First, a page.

Back in my grandfather's day people had an easy way to define your value to society. They asked what class you were in. Were you upper class, middle class, or lower class?
The class you were in defined your value to society. Class was inherited. It could be changed – that was the American dream. But generally you were what you were.
In my father's time this notion of value shifted. People asked, what do you make? This was not the same as the question of class. It was more meritocratic. But people who delivered value had the big paychecks, and those who didn't (even if they were English Lords) could be looked-down on.
There was a related question: where do you work? The economic value of a company also defined you. This was especially true in my own field of journalism. People who called you for The New York Times were high value, even if they made less than the editor of the Houston Business Journal.
In the open source world I see notions of value shifting again. This is especially true in the area of software, the subject we cover here.
Now the question is, what do you contribute? Those companies that contribute important code, under generous terms, are considered to be of high value. This is the demand placed on proprietary companies like Apple and Microsoft, a demand I should add both are responding to.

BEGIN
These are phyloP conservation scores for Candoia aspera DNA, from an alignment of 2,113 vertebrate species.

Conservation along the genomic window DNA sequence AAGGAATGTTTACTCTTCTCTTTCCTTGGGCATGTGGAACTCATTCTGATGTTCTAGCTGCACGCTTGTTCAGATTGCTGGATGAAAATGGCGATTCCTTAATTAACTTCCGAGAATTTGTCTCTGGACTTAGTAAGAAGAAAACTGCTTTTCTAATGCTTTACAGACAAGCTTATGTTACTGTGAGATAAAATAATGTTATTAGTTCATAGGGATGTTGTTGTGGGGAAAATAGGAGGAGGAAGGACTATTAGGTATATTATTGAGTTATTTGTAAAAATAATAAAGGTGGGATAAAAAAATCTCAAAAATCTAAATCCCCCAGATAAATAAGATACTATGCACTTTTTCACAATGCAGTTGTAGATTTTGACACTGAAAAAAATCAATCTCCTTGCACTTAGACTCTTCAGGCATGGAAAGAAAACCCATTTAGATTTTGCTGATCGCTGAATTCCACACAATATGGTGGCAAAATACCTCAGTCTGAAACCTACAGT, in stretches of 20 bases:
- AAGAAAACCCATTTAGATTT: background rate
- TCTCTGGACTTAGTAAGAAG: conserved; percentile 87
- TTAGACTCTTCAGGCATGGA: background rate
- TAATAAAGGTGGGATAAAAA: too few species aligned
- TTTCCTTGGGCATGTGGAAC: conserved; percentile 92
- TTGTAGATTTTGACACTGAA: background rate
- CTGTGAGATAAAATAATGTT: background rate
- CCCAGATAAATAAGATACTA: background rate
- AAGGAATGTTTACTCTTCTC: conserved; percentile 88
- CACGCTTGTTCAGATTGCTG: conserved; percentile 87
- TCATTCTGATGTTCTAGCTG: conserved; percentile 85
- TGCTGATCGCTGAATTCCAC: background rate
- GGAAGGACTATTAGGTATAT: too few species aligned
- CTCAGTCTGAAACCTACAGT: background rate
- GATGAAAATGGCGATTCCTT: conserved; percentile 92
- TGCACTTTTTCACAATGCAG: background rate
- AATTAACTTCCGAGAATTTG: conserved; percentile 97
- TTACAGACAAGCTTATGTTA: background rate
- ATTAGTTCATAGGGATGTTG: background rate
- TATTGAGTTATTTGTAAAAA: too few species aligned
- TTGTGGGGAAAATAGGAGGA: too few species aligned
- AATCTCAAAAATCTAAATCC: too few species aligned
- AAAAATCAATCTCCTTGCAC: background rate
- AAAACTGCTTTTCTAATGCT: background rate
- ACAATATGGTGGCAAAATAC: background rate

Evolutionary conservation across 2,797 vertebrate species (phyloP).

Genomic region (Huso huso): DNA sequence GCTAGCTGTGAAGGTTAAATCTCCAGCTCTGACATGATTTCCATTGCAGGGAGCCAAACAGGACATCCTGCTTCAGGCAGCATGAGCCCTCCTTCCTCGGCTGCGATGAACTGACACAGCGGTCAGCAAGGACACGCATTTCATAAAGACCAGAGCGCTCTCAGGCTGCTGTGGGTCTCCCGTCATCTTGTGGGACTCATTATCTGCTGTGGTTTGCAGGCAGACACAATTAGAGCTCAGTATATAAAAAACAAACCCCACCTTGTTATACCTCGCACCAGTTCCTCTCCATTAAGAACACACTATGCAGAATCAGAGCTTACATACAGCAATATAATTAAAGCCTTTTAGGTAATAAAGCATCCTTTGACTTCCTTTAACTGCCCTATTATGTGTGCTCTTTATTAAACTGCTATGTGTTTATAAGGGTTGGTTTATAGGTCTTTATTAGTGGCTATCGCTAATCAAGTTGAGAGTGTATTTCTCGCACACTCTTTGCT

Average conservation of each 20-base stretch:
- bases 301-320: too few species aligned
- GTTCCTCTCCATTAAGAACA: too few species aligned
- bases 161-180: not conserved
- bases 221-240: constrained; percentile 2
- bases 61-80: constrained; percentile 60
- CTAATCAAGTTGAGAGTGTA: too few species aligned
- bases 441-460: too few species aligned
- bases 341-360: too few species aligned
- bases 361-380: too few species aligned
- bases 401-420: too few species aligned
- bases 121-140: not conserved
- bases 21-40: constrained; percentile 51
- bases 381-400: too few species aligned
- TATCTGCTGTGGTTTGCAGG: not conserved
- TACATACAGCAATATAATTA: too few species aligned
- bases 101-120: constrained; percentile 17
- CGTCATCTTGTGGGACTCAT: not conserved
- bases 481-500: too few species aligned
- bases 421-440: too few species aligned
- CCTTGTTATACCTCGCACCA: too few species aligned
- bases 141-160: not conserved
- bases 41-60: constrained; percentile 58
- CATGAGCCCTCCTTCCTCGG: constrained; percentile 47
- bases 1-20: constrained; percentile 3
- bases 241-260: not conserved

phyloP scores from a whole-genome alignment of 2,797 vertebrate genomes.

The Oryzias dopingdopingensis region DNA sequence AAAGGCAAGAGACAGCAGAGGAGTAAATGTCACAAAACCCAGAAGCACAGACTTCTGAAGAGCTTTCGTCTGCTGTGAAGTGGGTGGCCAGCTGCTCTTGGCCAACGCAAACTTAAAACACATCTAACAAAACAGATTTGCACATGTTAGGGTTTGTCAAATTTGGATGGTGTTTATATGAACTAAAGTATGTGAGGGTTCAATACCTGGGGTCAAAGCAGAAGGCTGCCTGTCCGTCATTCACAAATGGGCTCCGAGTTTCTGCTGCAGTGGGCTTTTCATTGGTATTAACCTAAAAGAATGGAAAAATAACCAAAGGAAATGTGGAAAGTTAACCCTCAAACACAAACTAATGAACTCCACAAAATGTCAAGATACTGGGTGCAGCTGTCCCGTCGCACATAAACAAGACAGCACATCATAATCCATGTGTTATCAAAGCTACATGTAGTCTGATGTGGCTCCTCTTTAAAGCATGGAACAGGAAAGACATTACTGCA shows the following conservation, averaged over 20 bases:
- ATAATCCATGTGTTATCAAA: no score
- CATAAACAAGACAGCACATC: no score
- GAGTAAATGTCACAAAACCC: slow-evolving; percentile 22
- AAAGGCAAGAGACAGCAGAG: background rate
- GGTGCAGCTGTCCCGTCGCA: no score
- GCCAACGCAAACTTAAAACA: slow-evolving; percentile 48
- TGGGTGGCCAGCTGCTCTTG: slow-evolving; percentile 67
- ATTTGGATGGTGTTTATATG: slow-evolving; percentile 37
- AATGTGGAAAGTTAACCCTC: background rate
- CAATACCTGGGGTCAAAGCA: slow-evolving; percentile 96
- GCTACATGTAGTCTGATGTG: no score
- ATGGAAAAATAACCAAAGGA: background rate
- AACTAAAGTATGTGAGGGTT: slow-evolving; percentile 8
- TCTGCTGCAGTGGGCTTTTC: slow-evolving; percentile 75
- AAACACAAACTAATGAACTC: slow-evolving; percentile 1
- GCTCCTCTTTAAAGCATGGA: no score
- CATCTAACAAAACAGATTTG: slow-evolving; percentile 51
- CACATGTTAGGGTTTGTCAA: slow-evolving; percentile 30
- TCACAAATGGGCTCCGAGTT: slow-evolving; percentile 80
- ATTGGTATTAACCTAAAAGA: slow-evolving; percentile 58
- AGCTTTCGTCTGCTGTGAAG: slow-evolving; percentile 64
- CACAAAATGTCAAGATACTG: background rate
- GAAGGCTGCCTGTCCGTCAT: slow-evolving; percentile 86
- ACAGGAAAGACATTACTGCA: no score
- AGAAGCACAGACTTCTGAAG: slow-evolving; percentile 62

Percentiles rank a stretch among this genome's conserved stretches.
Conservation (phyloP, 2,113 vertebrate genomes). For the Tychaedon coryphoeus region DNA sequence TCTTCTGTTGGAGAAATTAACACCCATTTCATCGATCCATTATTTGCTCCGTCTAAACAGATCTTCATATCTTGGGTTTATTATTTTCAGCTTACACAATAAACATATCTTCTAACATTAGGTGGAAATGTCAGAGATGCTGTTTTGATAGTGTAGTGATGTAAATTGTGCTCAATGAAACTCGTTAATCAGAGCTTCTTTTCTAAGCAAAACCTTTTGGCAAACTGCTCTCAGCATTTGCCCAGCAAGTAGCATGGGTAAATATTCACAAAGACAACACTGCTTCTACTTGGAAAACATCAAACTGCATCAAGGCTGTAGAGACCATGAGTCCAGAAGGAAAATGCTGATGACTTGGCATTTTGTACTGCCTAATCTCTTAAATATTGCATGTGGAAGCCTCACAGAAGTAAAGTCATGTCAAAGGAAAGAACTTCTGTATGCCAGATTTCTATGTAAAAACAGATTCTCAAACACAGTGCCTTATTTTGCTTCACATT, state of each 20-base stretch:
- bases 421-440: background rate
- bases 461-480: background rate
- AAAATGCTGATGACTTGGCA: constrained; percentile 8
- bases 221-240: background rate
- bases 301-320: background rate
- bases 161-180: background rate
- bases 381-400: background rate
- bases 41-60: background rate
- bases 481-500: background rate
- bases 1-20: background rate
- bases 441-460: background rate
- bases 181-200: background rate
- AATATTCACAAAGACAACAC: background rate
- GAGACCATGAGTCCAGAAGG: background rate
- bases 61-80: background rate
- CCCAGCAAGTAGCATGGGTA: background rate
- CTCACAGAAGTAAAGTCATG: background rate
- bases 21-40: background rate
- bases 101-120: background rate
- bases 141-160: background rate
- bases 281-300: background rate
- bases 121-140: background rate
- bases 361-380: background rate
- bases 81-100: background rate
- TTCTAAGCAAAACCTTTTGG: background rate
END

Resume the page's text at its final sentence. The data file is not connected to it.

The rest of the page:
This new idea of value has a personal dimension as well. If you're a committer to an important open source project, you're a high value person. If you have made a major contribution, you're a high value person.
Richard Stallman is a high value person. Linus Torvalds is a high value person. Their paychecks don't reflect it, they remain in the middle class, but everyone who reads this knows their names and what they have contributed. We look up to them. We respect them.
Once you understand this notion of open source value your whole world may be rocked. This notion has definitely rocked the world of software. But it's also changing our perceptions of one another, our notions of who is and who isn't to be valued.
And I think it's the most important social change of our time.